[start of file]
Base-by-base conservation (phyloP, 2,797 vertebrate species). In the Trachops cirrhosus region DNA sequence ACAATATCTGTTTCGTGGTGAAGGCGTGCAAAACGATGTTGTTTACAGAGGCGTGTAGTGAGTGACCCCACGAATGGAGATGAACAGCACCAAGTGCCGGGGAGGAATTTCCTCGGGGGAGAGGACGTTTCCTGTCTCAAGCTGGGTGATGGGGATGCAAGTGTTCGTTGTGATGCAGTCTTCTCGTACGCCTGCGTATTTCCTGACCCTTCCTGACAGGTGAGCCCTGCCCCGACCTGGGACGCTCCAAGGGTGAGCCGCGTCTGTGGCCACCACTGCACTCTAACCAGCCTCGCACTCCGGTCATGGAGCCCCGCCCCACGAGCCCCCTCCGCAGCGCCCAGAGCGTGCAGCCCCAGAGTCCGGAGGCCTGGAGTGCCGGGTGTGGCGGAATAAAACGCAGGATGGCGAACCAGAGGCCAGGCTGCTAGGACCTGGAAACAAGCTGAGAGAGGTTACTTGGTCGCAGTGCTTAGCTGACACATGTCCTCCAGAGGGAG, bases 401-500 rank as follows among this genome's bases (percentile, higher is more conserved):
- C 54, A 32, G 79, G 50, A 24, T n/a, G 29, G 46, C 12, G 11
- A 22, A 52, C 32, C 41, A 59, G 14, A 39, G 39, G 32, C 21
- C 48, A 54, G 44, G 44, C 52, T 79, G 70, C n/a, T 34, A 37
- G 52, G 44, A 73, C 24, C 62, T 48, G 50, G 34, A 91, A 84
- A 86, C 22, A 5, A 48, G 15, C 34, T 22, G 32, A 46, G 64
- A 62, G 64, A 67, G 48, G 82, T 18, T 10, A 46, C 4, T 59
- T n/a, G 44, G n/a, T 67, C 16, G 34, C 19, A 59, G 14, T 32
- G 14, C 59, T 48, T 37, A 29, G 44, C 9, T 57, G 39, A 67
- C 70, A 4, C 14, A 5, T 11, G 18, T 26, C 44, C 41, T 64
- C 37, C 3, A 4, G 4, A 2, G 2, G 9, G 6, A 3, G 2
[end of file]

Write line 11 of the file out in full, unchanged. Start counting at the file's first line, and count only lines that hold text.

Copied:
- C 37, C 3, A 4, G 4, A 2, G 2, G 9, G 6, A 3, G 2